June 3, 2009

Global Market Comments
June 3, 2009

Featured Trades: (C), (BAC), (MS), (GS), (JPM), (LUMBER)

1) For me it's déjà vu all over again. When I traded the Nikkei during the nineties, every market rally was capped by a predictable flood of new equity issuance by cash starved, undercapitalized Japanese banks. It sucked the life out of the market for a decade, confining it to a monotonous 14,000-20,000 range, until it finally dropped by half again after the dotcom bust. Sound familiar? This was while the Dow was going from 2,000 to 10,000. Now the tables are turned. Last month saw American banks soak the market with new equity on an unprecedented scale; Citibank (C) $58 billion, Bank of America (BAC) $25.9 billion, Morgan Stanley (MS) $6.8 billion, Goldman Sachs (GS) $5.8 billion, and JP Morgan (JPM) $5 billion. If the market edges higher, we will no doubt face more supply. I have no doubt that this will define the top end of a range in the Dow that we will have to live with for quite a long time. Volatilities will crash. Better to go trade China, Brazil, India, or any other country that has large cash surpluses and relatively healthy banks.

Nikkei-1.png picture by sbronte

Japanflag4-1.jpg picture by sbronte

2) If you are wondering about those funny looking little cars in parking lots around the city, you better go to Scott Griffith, CEO of Zip Cars. The online membership-only car rental company makes available 6,000 Mini Coopers, Priuses (Priai?), Scions, BMW three series, and other small cars to its 300,000 members for rent at $9-$10 an hour, gas and insurance included. Once a reservation is made, the company emails the car to open up for the member to drive away. You can rent a car on your PDA while standing next to it (http://www.zipcar.com). The entire process is untouched by human hands. The privately held company says that 14 million potential customers in the US are a ten minute walk away from their cars, and that the global market for this service is 37 million.  Zip Cars, which merged with Flexcar in 2007, sees increasing demand from economizing families looking to them for second cars. Vehicle choices are made by customers, and there has never been a request for a GM or a Chrysler.

ZipCars.jpg picture by sbronte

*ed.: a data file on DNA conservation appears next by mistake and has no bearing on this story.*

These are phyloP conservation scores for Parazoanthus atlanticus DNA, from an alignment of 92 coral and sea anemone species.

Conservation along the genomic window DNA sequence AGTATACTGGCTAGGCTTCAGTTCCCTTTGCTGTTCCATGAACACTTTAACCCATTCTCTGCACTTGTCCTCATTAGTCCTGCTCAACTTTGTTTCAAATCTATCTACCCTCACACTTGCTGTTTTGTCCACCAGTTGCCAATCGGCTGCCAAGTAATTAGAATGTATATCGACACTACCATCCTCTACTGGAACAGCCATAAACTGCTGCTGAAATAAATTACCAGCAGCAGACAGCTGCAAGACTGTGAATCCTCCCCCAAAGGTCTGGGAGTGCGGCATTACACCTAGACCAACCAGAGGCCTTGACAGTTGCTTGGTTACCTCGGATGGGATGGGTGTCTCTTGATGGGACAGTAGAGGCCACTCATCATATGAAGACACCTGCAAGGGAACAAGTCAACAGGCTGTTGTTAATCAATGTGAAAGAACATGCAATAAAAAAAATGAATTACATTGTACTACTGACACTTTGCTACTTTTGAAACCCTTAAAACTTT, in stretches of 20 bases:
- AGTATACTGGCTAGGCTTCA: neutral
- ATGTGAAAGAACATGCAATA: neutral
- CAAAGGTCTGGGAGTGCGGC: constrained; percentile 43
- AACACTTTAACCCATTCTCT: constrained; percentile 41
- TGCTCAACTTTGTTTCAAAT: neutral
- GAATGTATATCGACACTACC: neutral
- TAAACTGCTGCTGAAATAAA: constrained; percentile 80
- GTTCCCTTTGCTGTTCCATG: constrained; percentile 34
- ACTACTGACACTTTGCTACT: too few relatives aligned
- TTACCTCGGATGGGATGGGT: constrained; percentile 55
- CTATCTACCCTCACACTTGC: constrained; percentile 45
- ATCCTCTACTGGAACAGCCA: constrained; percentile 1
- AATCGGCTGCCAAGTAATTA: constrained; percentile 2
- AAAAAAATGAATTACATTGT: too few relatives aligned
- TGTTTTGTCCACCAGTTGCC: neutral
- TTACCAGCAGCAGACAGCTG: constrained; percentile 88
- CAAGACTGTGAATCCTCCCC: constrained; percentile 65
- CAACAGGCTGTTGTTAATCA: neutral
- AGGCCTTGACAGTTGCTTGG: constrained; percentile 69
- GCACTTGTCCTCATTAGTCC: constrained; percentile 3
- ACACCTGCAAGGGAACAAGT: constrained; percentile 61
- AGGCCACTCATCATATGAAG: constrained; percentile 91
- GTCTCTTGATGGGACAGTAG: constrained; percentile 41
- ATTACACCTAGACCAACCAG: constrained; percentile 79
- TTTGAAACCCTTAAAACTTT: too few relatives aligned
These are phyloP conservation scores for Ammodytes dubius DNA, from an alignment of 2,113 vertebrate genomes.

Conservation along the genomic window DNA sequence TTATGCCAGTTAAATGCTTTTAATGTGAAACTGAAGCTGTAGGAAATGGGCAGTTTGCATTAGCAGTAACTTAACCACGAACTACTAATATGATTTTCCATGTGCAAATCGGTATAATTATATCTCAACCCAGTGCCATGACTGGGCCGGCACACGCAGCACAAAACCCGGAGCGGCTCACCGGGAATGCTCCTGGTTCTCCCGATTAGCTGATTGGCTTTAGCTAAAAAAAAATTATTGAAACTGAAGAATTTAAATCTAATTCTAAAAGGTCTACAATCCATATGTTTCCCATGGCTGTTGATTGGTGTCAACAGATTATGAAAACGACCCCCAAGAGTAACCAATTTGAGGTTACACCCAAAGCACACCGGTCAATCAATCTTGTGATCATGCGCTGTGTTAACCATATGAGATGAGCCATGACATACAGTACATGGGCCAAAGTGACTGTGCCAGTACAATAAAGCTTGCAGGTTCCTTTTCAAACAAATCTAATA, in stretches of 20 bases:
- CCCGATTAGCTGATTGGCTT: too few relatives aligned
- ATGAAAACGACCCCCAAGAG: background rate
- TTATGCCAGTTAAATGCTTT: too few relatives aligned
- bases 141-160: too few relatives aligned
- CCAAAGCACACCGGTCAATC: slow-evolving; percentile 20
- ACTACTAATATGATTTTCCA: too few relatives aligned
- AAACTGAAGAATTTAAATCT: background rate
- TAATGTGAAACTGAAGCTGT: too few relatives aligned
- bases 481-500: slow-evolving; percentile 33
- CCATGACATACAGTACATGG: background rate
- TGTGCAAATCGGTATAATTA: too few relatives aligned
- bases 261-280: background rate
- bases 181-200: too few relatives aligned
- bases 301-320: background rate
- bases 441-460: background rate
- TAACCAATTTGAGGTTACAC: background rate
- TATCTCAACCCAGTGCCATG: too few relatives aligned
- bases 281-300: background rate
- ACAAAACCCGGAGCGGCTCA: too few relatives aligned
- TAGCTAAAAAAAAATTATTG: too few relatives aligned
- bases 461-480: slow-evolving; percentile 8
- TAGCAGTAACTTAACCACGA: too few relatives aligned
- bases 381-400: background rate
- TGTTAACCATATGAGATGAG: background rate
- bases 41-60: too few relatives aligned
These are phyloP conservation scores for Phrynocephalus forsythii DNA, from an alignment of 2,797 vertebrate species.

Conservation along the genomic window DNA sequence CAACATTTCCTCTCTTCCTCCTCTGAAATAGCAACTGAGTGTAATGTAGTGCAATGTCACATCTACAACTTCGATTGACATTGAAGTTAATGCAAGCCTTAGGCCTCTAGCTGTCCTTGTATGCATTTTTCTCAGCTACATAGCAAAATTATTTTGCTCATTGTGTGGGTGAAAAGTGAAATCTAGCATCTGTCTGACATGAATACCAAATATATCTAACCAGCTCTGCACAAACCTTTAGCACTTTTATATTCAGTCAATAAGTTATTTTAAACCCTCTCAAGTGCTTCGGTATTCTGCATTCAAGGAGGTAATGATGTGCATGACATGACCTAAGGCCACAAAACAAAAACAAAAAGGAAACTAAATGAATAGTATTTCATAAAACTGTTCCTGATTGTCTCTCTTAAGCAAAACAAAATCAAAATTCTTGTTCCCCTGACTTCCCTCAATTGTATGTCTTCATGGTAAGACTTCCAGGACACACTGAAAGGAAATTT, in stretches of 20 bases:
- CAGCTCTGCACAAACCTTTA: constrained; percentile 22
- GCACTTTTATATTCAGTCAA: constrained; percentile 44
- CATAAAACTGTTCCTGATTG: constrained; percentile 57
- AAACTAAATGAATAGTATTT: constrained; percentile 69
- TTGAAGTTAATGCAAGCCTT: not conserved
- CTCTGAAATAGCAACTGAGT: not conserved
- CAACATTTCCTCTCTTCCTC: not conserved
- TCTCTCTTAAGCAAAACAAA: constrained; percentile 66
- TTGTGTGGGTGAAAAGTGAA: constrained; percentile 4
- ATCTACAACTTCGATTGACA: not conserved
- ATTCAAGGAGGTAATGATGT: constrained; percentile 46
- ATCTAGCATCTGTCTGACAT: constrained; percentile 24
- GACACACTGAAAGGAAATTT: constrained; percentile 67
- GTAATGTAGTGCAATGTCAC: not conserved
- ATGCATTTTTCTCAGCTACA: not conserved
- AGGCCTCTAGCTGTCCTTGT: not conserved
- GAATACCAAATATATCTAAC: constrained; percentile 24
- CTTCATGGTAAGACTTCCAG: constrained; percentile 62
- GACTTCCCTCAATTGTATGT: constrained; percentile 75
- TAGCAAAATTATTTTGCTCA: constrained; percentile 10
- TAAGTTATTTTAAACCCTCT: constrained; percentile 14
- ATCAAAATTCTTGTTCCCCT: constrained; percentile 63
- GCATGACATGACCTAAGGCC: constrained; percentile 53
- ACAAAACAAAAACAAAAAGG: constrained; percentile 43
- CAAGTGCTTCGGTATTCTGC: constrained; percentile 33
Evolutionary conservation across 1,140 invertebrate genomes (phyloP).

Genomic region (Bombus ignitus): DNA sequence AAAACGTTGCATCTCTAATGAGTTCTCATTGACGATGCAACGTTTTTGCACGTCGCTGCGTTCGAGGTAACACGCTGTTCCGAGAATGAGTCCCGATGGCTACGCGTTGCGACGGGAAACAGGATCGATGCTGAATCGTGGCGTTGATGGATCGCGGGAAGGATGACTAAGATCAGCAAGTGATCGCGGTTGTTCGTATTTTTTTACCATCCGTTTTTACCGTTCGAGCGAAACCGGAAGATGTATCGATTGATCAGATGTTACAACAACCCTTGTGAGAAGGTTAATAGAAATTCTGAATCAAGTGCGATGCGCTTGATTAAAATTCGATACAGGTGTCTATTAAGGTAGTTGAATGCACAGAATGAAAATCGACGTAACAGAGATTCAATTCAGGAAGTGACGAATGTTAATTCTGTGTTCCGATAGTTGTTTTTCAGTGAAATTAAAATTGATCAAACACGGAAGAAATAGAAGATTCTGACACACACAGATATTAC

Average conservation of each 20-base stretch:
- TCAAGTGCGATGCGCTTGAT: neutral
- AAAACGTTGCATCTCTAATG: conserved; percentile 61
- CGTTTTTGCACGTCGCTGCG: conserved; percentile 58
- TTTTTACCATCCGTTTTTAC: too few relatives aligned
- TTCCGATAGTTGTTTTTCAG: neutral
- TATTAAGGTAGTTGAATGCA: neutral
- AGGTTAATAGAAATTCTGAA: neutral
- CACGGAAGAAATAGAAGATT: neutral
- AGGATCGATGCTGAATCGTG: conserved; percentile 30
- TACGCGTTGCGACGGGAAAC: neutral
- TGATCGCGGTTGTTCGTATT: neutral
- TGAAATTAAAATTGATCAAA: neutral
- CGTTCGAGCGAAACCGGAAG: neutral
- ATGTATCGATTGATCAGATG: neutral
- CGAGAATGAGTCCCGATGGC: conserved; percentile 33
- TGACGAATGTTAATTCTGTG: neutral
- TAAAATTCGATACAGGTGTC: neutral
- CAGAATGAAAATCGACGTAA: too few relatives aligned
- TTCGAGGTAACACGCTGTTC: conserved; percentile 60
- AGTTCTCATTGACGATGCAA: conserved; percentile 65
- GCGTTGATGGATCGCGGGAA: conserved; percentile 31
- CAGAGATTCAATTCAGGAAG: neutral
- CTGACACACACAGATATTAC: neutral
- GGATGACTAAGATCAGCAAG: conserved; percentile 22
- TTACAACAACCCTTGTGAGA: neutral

3) Those fortunate few who took my advice to go long lumber futures can now go out and build a bonfire to celebrate. Since then, the homebuilder's favorite commodity has rocketed by 35% to $200. The biggest producers, Weyerhaeuser (WY), Rayonier (RYN), or Louisiana Pacific (LPX) have also done well. The last gap up was prompted by more mustard seeds that the housing market may have hit bottom. The enormous subsidies offered to first time buyers is also helping eat into inventories.  After seeing similar Chinese inspired moves in copper, crude, and coal, this is further proof of the beginning of a much broader, long term bull market in commodities.

Lumber-1.png picture by sbronte

forest.jpg picture by sbronte

4) If you are interested in alternative history, as I am, you will be fascinated by a Barrons interview with Douglas Holtz-Eakin, John McCain's economic guru, and current president of an economic consulting firm.  The new Republican president would have offered a smaller stimulus package, relied more on tax cuts, and let the big banks and car markers go under. Health care and education reform would have gone forward in a much diluted form. The gas tax may have been axed. What Holtz-Eakin doesn't say is that these policies would have produced a deeper, longer global recession, taken the Dow down to 4,000, the dollar up to parity with the euro, and 30 year Treasury yields down to 2%. I think it is also safe to assume that McCain's first choice for a Supreme Court appointment would not have been Sonya Sotomayor.

Sotomayor.jpg picture by sbronte


'If you want to succeed, double your failure rate,' said Thomas Watson, the CEO who built IBM into a global force from the twenties to the fifties. He also said, "I think there is a world market for maybe five computers."